Then I met this guy on a club night at the SU, he seemed nice, we'd already spoken at predrinks so he definitely knew I was trans. That took some of the anxiety away, but I still remember being quite terrified that night; I was bringing a guy home for the first time ever, and it was to be my first ever experience with penis. He was very considerate, and I ended up really enjoying it. I realised that I would just be in denial if I continued to resist calling myself bisexual.
I've only ever seriously dated girls, but that may well be something that will change in the future. I'm now open to pretty much dating anyone, trying not to obsess too much about labels and letting myself go with the flow a bit more.
However, labels have always been quite important to me, and at any given point I can and do enjoy being able to precisely define my sexuality, even going as far as to put percentages on it. My mind just works that way, and I completely respect those who's minds are different from mine. Not everyone is comfortable labelling themselves, and that's okay too.
I was 15 when I first came out. I was on MSN with my best friend at the time, and I typed the words 'I think I'm gay... or bi'. I anxiously hit send, hoping her reply wasn't laced with any of the thinly veiled homophobia I'd grown up with.
I grew up in a Catholic family, and the word gay wasn't mentioned very much at all. If it was, it was never positively and left behind it a rather oppressive atmosphere. I never questioned my sexuality until I was 15. I had assumed I was straight, and I had dated boys to try to fit in, in the strange way under 11s do.
I remember being confused when I was 12 and having sexual dreams involving girls. I tried to convince myself that it didn't mean anything and that I was interested in boys, and I managed to squash it for over 3 more years. I was aware that I liked boobs, so I banned myself from ever looking, because I thought it was wrong and dirty.
During that time I threw myself into my faith, which said that being gay was 'disordered' and that I could never have a relationship with a girl. I read books, and went to church religiously, I thought I knew so much, but I was missing the key, the heart. I had all the head knowledge but my heart was not allowed to get involved, because there was this part of my heart that I had been squashing for so long.
Although the feelings had already begun surfacing, my desire to have a relationship with a girl really came to a head when I started my first summer job at the age of 15. The person who employed me is gay, and I believe it was the first time I had ever knowingly met a gay couple. They were so normal, and it made me actually properly ask myself the question for the first time, could I?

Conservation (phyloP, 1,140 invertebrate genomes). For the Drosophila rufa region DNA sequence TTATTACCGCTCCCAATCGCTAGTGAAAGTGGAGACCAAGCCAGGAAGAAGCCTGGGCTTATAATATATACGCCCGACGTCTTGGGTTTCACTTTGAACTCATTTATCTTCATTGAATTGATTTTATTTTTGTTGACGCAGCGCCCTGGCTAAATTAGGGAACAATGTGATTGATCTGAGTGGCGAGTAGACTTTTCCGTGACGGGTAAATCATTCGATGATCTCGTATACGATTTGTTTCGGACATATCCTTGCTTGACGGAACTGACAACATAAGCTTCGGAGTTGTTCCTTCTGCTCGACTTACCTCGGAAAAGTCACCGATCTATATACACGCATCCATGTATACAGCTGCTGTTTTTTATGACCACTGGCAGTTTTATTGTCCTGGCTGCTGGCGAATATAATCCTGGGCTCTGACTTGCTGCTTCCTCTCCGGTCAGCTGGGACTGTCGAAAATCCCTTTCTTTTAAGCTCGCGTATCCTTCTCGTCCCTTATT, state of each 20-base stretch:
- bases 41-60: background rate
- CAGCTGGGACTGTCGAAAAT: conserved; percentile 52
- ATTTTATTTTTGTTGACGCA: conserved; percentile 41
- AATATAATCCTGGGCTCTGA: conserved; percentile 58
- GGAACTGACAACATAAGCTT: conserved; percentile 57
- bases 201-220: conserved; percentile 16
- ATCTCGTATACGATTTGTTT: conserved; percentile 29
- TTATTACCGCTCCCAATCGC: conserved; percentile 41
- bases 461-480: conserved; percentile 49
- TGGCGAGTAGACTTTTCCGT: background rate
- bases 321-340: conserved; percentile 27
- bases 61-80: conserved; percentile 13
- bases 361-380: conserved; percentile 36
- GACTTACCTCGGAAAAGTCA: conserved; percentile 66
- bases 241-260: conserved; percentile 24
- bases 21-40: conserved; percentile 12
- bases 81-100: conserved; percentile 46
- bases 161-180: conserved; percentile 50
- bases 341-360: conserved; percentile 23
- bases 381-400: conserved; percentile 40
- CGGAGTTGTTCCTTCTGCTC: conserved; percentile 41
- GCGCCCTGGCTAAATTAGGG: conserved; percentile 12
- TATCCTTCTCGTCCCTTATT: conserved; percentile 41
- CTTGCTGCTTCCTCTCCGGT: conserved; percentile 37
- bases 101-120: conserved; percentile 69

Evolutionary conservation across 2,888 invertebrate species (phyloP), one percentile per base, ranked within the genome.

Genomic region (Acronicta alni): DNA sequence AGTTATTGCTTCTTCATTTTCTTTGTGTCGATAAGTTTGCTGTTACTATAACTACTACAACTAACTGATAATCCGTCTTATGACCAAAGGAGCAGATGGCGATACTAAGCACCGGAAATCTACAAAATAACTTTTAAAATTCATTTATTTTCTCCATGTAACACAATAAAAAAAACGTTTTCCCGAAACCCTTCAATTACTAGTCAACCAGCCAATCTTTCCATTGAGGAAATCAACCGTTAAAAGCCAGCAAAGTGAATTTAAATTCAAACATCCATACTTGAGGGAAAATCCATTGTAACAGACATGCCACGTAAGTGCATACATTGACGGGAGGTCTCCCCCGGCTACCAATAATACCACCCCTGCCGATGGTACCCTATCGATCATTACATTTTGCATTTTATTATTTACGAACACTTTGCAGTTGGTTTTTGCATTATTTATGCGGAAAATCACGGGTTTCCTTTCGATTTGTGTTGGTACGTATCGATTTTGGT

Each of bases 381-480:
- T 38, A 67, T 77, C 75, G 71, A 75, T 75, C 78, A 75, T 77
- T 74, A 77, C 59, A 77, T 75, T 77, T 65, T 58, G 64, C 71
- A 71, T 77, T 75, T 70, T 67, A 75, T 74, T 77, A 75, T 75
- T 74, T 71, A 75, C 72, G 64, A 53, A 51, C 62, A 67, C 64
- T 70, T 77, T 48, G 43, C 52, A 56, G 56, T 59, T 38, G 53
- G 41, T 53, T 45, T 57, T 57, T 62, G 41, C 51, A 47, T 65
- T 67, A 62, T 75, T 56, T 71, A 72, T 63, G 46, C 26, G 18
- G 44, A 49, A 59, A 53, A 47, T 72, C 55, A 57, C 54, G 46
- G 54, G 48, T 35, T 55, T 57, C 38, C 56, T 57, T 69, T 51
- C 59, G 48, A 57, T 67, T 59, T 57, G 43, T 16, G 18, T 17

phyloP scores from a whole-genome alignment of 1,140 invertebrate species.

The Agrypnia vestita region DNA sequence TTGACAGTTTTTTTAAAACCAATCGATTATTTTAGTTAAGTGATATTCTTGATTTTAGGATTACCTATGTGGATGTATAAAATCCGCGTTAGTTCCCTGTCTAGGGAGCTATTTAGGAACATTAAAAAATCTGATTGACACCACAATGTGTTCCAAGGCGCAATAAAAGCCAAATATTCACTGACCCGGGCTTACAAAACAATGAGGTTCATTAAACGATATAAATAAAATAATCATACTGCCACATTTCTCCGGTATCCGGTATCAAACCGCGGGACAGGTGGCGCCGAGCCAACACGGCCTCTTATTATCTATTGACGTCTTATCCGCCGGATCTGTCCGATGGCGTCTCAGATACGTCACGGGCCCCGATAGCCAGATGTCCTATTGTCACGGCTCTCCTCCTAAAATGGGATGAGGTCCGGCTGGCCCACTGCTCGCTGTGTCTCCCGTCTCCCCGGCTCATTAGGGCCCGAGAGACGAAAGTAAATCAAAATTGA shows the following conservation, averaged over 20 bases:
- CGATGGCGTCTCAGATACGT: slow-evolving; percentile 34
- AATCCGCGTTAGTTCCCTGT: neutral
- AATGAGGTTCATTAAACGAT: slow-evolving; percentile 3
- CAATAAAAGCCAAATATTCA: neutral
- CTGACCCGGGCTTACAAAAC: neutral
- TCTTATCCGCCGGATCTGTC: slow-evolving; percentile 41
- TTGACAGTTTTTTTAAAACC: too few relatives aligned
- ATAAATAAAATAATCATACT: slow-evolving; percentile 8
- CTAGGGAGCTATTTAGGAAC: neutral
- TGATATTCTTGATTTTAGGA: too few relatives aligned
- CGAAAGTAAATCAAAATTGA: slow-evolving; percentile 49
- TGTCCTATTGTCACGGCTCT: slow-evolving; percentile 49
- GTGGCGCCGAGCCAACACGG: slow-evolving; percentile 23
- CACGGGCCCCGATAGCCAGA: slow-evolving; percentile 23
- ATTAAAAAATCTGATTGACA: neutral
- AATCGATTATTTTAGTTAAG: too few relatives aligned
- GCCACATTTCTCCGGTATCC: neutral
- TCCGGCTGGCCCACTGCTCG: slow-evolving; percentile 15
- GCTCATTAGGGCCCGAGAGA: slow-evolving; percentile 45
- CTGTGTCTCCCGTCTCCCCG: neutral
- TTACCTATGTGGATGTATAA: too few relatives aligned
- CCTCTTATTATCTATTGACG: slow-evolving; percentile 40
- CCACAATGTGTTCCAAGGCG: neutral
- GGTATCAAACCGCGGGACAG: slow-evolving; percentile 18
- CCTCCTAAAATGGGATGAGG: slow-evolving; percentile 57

Could I be gay? Could I have a relationship with a girl? How did lesbians even have sex? Then at this point I was overwhelmed with guilt. I felt bad and sinful for even having thoughts about having a relationship with a girl, let alone sex, and I turned to self-harm as a way to relieve that guilt.
I had watched my brother struggle with my parents on the issue of his sexuality, they had not been accepting at all, and my overall impression is of them being very angry and controlling. I had very little desire to come out to them.
I came out to a couple of other school friends, and eventually my whole friendship group knew. On the whole, I received so much love and support from them, for which I will always be so grateful.
I never intended to come out to my parents, and it was not my choice to. When I was 16, my dad sat me down and pretty much forced it out of me. He knew about my self-harming, and wanted to know why, he lulled me into thinking he was going to be supportive, and started guessing. He hit the nail on the head and guessed that I was gay, and my non-answer gave it away. Initially, to his credit, my dad seemed quite accepting, but it didn't take long before the façade slipped away.
He told me that I wasn't gay, that I was confused, that I hadn't met the right boy, that I was too young to make such a decision. His favourite argument of all is that he dislikes labels, and doesn't think I should label myself. He was also convinced that somehow my brother, or someone else had influenced me and turned me gay.
It's taken me years to reduce the guilt, and I am still not sure I'm fully there yet. It has been difficult to reconcile my Catholic faith, with my experience and convictions surrounding sexuality. Now however, I could never go back behind those barriers of shame, I fall in love with who I love, and there is nothing broken about me.